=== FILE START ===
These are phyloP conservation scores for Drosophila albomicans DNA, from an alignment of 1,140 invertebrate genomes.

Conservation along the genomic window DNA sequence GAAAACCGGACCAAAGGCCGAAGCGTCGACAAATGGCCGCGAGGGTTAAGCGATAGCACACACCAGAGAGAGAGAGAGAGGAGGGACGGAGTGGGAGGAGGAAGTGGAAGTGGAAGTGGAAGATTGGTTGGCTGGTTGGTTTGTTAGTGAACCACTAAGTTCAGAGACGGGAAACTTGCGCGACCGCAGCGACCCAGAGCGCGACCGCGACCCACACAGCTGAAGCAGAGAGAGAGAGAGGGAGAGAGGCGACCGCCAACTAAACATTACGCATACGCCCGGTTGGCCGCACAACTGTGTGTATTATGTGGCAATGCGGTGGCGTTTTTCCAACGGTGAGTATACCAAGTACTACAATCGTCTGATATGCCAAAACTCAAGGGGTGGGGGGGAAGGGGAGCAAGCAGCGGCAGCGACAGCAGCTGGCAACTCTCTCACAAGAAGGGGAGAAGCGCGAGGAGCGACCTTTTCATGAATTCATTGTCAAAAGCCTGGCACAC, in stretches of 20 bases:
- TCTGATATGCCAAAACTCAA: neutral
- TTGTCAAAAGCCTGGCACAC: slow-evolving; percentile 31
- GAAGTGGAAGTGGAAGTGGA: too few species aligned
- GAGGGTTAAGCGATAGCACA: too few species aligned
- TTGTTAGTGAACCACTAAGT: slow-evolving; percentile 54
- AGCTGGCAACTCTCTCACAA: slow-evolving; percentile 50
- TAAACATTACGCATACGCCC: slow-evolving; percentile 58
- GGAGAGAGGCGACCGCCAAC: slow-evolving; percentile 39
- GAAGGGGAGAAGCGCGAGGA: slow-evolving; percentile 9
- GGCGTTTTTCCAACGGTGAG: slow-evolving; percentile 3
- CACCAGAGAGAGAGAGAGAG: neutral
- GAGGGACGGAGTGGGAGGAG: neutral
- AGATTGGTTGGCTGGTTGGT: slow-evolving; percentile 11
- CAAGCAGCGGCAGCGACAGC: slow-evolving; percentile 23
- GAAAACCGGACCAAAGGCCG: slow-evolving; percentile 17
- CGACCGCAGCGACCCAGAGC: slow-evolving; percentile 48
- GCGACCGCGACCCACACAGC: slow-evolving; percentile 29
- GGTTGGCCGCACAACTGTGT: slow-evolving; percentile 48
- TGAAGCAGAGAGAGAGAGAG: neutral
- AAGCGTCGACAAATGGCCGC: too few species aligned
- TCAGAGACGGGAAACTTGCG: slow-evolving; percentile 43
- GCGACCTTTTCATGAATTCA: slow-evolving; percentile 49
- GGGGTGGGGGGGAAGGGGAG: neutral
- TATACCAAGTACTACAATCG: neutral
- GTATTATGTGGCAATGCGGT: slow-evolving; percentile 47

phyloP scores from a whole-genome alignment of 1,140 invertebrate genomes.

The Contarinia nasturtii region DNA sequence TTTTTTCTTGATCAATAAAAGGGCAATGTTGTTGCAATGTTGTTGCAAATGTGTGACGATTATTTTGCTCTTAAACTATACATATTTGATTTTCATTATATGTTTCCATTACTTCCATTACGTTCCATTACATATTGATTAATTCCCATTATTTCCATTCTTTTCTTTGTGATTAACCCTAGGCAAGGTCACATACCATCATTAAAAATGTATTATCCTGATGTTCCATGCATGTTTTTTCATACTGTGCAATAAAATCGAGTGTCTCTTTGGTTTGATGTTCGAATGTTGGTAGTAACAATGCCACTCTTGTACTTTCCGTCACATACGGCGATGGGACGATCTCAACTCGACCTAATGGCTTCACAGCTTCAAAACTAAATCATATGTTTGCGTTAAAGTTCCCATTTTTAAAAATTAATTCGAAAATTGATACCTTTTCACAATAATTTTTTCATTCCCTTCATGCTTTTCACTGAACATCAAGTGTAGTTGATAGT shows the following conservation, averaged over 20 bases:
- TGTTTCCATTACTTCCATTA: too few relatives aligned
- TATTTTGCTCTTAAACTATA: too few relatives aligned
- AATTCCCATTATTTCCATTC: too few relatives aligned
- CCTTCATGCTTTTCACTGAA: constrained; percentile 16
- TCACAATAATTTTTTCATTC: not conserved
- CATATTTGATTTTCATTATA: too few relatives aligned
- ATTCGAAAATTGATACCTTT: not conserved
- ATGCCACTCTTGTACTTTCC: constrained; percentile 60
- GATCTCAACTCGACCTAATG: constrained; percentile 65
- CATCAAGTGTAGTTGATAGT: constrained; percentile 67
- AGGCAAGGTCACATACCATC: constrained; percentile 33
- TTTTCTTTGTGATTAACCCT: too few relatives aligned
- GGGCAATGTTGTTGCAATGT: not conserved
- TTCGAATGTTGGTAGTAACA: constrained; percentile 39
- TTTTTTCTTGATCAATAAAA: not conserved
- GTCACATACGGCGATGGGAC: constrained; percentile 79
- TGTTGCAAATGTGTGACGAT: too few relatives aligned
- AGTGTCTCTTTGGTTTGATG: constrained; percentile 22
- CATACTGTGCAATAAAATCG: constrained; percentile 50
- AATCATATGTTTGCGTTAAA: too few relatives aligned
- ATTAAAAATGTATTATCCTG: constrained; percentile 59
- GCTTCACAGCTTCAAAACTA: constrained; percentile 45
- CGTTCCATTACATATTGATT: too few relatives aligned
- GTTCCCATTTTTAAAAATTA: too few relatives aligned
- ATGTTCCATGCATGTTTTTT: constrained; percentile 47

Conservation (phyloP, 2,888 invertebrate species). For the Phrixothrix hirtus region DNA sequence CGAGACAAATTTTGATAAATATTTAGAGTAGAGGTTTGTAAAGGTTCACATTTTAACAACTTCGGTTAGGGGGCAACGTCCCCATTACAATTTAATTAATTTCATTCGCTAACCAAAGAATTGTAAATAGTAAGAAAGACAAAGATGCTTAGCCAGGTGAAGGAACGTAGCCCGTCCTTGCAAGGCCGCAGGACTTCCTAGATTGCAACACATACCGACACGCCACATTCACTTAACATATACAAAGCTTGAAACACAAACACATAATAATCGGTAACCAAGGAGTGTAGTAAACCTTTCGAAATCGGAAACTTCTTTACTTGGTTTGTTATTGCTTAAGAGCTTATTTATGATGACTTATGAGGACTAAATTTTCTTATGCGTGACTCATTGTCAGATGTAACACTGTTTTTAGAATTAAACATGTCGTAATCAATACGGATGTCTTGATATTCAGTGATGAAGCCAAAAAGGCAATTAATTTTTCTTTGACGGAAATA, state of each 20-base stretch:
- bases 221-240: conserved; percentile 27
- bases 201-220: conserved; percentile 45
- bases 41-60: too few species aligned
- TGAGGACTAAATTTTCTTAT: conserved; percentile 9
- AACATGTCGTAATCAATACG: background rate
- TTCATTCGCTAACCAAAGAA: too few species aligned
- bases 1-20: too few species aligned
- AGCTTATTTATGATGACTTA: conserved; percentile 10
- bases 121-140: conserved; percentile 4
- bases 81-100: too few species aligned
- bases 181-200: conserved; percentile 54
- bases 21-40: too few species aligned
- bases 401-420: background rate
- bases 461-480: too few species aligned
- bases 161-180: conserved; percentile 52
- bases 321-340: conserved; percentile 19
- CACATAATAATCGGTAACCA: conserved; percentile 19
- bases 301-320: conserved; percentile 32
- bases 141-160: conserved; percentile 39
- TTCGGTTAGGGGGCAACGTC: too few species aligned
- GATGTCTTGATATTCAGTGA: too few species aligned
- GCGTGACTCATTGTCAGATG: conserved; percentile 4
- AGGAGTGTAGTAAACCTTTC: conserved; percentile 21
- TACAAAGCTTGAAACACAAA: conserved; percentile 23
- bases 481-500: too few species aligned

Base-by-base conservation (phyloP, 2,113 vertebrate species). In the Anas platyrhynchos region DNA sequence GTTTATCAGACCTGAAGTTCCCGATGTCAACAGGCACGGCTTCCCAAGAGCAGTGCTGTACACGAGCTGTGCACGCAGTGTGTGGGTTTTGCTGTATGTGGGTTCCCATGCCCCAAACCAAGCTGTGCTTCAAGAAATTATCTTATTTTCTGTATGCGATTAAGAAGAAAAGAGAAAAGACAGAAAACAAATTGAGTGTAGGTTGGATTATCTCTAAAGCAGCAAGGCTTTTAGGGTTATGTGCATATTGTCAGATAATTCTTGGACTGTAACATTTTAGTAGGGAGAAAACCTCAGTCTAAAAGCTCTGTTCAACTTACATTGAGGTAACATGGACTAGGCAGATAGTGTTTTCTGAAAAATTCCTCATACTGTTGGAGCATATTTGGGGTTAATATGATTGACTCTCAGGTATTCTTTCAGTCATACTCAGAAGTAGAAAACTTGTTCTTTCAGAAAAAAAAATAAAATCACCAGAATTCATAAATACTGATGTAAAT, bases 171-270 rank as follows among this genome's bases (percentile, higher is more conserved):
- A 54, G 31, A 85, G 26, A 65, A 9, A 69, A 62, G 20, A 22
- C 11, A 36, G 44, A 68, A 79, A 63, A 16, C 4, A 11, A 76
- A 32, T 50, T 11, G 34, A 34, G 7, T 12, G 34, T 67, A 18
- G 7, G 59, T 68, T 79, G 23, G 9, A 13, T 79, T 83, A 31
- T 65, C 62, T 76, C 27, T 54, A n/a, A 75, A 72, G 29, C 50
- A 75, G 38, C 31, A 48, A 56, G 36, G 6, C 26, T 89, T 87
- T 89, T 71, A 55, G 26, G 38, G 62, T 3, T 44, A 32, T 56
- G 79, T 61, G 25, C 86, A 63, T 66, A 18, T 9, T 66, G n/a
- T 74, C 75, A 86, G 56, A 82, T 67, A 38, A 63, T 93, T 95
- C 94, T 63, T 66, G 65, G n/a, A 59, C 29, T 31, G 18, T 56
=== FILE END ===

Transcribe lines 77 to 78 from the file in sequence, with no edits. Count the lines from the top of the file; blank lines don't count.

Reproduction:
- GCGTGACTCATTGTCAGATG: conserved; percentile 4
- AGGAGTGTAGTAAACCTTTC: conserved; percentile 21